I've already shared about how much I enjoyed Brian leading us daily in morning prayer.  On Friday afternoon I made my way to the Exodus tent after enjoying Open Mic with the kids.  Not only was Brian set to lead a discussion on Interfaith Relationships that I very  much wanted to be a part of, but more importantly,  Steve Knight had arranged for us to publicly wish our friend Bill a happy birthday.  If you know Bill, you also know there was no better time or place to sing him "happy birthday" than under a tent at the Wild Goose Festival, just before a Brian McLaren talk. But I'll write more about Bill and my other dear, goose-y friends later.  For now, interfaith relationships.

Raw notes:
what keeps us apart isn't religious differences but similarities - all share a need for "other" to establish our identity


we do 2 things well: a strong religious identity that is hostile to others OR a weak religious identity that is tolerant of others (doesn't matter which identity)


check out book Who Speaks for Islam (what a billion muslims really think)author thanked him for courage to speak up for peace and for the flack he's taken as a result, said to him, "you are a true Christian"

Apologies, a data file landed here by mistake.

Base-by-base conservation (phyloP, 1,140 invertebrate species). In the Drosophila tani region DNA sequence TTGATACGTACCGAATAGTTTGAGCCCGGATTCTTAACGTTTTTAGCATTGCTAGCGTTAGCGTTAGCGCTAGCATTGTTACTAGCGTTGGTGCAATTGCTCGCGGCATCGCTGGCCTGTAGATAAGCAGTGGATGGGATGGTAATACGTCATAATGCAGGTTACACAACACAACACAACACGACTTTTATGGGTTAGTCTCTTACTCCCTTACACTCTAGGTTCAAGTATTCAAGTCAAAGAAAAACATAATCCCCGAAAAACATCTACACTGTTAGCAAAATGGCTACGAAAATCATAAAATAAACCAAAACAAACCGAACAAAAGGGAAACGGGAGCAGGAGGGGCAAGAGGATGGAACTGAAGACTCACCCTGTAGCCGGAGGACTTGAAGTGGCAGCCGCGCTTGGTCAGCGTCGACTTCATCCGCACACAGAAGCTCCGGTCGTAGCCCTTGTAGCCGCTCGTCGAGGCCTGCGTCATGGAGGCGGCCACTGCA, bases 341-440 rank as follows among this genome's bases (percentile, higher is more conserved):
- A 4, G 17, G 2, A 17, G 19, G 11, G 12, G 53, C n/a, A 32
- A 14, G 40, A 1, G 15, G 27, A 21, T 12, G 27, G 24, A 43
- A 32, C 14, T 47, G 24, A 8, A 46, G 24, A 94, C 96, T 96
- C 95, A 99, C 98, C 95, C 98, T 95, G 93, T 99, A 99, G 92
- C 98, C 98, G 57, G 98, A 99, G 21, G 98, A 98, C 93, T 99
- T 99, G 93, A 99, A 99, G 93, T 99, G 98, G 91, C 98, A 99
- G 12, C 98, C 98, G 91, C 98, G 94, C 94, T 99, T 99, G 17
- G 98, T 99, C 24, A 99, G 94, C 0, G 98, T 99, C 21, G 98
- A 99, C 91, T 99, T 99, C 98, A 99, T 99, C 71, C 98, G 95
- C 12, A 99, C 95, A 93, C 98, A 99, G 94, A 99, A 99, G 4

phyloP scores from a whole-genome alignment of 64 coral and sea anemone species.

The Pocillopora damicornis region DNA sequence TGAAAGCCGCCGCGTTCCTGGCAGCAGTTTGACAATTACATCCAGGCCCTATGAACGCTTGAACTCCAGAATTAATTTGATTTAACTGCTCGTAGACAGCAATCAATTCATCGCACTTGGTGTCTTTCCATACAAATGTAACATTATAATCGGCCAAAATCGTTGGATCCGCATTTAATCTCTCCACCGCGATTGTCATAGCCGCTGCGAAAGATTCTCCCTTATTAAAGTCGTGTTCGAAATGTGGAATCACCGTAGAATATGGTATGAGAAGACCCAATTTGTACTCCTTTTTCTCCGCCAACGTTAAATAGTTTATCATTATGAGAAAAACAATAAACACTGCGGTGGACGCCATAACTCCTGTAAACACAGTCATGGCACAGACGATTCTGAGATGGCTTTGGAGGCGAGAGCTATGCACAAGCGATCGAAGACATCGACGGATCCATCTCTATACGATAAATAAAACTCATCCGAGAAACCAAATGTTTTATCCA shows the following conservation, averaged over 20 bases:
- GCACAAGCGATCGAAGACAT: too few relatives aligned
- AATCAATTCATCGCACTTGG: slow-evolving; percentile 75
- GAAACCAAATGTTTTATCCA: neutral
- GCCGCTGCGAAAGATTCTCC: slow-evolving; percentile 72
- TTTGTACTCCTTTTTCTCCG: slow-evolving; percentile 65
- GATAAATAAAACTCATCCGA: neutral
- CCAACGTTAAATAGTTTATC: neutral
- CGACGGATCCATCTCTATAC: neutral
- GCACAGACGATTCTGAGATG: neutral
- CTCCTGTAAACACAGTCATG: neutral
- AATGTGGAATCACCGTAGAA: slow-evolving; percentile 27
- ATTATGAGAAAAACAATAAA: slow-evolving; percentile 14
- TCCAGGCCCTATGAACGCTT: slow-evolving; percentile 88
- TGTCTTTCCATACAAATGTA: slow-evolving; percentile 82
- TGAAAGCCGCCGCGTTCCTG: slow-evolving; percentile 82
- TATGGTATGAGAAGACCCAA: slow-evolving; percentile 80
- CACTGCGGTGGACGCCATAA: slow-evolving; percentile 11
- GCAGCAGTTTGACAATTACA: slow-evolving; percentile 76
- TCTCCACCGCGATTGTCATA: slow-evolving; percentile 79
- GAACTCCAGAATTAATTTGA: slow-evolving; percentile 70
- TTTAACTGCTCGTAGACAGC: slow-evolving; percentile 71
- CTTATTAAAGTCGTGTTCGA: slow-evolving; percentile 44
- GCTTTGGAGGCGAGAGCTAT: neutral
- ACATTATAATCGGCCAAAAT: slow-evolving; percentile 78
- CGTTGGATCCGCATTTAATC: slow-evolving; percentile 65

our greatest enemy is not the other, its one of our own upset at us because we are not hostile enough


why millions migrate out of religion into "spirituality" because looking for group where don't have to hate anybody


third alternative - Christian identity both strong AND benevolent to the other


is that truly in sync or would it be a betrayal of our faith?


why hasn't this manifested?


1. historical challenge
reality: Jesus never killed anybody. said no when disciples wanted to, told them "you do not know what spirit you are of". Peter pulled out sword, Jesus said put it away. got in trouble for including "them". voice from heaven said "listen to HIM".
what happened? history hijacked.
conversion of Constantine - cross with spear in sky, "conquer"
*consequences*
Americas (north & south) - religious genocide
all Muslims and Jews and Native American peoples know our violent history, we need honest reflection


2. doctrinal challenge
we become polite and suppress our beliefs and end up saying nothing. only emphasize similarities. weak.  instead could we rediscover our doctrines in way that promotes benevolence? 


Diane Butler Bass - doctrine from same word as doctor, healing teacher


3. liturgical challenge
when we exclude others from the table (closed communion) it's us vs. them
hymns often use language of "foe"


4. missional challenge
facing problems no one else will face

I'll be honest - I got lax in my note taking once a storm rolled in, because I was worried about Aaron and Sarah.  At the first crack of thunder/bolt of lightening/gust of wind, my attention was diverted to wondering where exactly they were.  At the second, I excused myself in order to find out the answer to that question.  So I missed most of point 3 due to lack of attention, and point 4 to an early exit.